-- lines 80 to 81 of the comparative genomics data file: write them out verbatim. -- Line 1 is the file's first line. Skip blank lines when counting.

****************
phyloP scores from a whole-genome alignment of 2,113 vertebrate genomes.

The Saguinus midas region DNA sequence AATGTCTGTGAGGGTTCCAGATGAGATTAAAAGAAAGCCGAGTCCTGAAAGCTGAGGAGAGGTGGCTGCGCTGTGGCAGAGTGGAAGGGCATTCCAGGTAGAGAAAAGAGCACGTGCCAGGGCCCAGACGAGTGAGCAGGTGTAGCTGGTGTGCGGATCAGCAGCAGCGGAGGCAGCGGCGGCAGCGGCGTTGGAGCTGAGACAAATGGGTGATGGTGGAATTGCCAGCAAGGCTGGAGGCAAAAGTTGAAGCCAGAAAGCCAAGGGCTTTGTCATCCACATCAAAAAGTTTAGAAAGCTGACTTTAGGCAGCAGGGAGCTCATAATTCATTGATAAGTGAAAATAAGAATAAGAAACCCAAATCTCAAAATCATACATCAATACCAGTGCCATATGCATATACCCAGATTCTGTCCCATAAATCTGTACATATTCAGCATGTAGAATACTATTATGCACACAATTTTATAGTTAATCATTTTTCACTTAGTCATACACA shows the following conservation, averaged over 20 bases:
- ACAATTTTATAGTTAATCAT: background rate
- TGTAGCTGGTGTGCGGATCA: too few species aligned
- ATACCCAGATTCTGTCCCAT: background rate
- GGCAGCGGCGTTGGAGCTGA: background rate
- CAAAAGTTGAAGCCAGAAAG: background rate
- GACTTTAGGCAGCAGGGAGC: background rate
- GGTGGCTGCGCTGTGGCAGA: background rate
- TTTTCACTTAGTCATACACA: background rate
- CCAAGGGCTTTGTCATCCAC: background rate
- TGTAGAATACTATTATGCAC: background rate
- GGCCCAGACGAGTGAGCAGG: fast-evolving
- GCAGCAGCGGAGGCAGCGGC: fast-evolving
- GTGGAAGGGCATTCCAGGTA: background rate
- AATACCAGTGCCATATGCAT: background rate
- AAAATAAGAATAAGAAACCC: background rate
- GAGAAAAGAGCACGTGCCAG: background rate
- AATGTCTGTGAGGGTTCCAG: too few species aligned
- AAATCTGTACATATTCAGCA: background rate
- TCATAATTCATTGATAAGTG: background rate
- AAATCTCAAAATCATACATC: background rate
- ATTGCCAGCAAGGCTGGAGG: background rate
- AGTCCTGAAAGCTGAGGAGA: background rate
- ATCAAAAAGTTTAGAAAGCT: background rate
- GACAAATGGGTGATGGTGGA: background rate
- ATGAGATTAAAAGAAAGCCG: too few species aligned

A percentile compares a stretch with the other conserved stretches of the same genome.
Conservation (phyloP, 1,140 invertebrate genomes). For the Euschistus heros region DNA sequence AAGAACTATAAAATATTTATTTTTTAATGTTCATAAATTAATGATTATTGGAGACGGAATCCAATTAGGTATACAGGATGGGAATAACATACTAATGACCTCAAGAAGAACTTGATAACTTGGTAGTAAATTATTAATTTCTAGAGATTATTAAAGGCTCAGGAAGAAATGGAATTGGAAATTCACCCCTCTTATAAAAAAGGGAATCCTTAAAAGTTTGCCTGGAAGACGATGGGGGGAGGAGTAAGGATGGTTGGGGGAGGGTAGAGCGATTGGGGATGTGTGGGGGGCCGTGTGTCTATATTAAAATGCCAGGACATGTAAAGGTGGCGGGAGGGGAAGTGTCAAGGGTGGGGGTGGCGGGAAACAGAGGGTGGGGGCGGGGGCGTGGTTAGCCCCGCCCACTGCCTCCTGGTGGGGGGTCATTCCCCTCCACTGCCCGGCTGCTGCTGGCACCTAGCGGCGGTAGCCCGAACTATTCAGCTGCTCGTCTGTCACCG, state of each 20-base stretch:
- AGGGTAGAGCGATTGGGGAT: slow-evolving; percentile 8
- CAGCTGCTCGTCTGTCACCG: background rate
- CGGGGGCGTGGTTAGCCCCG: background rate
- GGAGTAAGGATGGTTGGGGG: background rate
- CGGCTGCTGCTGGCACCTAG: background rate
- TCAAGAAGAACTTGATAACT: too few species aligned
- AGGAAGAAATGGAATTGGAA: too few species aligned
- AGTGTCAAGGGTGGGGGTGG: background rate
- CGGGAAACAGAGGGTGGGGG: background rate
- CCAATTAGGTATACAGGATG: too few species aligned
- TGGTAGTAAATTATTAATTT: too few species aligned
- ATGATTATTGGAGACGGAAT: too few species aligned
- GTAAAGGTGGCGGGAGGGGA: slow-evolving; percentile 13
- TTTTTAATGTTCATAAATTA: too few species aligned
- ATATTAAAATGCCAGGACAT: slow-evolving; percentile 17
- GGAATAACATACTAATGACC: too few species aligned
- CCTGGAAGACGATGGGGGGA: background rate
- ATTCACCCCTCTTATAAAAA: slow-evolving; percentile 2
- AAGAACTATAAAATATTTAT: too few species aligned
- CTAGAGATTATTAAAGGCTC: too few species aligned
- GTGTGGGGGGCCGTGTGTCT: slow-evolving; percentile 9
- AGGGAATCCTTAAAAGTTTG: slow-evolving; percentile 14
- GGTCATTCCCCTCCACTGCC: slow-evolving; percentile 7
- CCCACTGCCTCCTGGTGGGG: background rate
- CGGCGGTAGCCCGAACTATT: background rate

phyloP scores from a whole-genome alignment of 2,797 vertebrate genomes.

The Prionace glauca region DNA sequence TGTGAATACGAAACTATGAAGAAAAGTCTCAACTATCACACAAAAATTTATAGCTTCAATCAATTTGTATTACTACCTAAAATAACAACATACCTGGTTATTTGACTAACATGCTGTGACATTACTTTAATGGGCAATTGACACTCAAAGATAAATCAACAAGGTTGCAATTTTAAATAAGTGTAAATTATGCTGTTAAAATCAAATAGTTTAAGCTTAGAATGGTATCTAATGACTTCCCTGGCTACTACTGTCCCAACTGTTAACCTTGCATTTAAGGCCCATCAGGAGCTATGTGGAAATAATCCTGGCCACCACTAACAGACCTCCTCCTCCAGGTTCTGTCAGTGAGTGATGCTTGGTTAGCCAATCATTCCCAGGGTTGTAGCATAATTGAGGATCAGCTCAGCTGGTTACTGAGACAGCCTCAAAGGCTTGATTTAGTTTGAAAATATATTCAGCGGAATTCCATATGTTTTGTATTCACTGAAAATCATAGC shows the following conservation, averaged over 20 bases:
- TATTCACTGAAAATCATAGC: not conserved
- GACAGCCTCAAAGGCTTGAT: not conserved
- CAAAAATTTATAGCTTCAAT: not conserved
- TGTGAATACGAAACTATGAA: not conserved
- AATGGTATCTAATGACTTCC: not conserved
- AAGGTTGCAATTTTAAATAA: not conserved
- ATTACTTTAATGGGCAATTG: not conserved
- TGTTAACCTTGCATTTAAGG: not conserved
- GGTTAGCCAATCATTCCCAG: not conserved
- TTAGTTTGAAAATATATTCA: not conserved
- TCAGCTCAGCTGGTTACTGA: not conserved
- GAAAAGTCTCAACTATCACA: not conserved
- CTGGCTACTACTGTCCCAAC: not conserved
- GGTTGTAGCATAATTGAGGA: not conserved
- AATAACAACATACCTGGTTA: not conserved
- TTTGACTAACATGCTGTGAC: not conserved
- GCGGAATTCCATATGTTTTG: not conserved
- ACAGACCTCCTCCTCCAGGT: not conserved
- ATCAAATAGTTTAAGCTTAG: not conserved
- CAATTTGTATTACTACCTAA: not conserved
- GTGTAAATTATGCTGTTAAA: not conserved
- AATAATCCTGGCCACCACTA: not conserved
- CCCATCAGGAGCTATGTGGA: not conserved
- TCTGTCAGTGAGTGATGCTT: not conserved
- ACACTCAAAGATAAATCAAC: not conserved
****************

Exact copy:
- TCTGTCAGTGAGTGATGCTT: not conserved
- ACACTCAAAGATAAATCAAC: not conserved